Multi-dimensional list initialization
clp2 at rebertia.com
Mon Nov 5 08:07:07 CET 2012
On Sun, Nov 4, 2012 at 10:27 PM, Demian Brecht <demianbrecht at gmail.com> wrote:
> So, here I was thinking "oh, this is a nice, easy way to initialize a 4D matrix" (running 2.7.3, non-core libs not allowed):
> m = [[None] * 4] * 4
> The way to get what I was after was:
> m = [[None] * 4, [None] * 4, [None] * 4, [None * 4]]
> (Obviously, I could have just hardcoded the initialization, but I'm too lazy to type all that out ;))
> The behaviour I encountered seems a little contradictory to me.
> [None] * 4 creates four distinct elements in a single array
> while [[None] * 4] * 4 creates one distinct array of four distinct elements, with three references to it:
Incorrect. In /both/ cases, the result is a list of length 4, whose
elements are 4 (references to) the exact same object as the original
Put simply, the list multiplication operator never copies objects; it
just makes additional references to them.
However, unlike a list object (as in your latter example), the object
`None` is completely immutable (and what's more, a singleton value),
so you just-so-happen *not to be able to* run into the same problem of
mutating an object (assignment to an index of a list constitutes
mutation of that list) that is referenced in multiple places, for you
cannot mutate None in the first place!:
>>> x = None
>>> x.a = 42
Traceback (most recent call last):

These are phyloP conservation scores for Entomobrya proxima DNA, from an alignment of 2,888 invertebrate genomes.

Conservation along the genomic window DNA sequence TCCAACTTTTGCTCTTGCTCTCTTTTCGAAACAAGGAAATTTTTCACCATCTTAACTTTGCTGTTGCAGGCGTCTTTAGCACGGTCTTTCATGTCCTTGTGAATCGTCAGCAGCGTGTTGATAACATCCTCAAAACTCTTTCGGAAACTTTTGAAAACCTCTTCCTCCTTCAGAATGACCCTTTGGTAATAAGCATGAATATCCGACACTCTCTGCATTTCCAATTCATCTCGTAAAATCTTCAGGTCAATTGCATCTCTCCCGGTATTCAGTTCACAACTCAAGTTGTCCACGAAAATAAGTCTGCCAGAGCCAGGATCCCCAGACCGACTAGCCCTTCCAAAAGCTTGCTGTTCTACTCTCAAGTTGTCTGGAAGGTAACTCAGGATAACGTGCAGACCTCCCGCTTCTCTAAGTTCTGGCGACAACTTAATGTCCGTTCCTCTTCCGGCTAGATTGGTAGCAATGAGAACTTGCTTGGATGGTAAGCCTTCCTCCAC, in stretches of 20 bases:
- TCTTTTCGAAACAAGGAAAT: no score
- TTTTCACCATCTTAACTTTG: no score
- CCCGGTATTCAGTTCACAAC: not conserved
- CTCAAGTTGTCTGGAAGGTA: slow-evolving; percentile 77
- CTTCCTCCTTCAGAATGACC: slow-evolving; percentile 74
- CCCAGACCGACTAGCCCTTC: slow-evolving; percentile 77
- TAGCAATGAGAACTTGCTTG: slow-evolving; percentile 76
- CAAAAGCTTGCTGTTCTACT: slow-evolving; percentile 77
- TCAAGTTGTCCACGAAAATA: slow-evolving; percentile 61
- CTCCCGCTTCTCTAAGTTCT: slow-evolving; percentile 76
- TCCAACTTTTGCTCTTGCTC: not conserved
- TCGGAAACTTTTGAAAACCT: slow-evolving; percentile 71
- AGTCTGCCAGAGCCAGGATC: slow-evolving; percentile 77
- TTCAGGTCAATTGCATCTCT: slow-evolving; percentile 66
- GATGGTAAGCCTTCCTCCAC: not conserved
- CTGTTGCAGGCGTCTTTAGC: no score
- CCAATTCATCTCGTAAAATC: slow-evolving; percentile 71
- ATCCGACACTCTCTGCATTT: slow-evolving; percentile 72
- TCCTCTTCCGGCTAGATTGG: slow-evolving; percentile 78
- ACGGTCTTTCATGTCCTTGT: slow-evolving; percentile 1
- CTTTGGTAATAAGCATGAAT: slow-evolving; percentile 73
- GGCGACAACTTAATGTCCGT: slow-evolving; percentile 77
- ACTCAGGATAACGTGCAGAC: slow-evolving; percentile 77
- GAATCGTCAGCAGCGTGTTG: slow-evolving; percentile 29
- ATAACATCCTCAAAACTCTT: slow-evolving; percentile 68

File "<stdin>", line 1, in <module>
AttributeError: 'NoneType' object has no attribute 'a'
>>> # it doesn't overload any mutating operators:
['__hash__', '__repr__', '__doc__']
>>> # and it obviously has no instance variables,
>>> # so, we can't modify it in any way whatsoever!
(Lists, on the other hand, define item assignment, .pop(), .remove(),
and a few other mutator methods.)
>>>> a = [None] * 4
>>>> a = 'a'
> ['a', None, None, None]
>>>> m = [[None] * 4] * 4
>>>> m = 'm'
> [['m', None, None, None], ['m', None, None, None], ['m', None, None, None], ['m', None, None, None]]
> Is this expected behavior
Yes. It's also a FAQ:
> and if so, why?
It's a general (albeit AFAIK unstated) principle that Python never
copies objects unless you explicitly ask it to. You have encountered
one example of this rule in action.
> In my mind either result makes sense, but the inconsistency is what throws me off.
It is perfectly consistent, once you understand what list
multiplication actually does.
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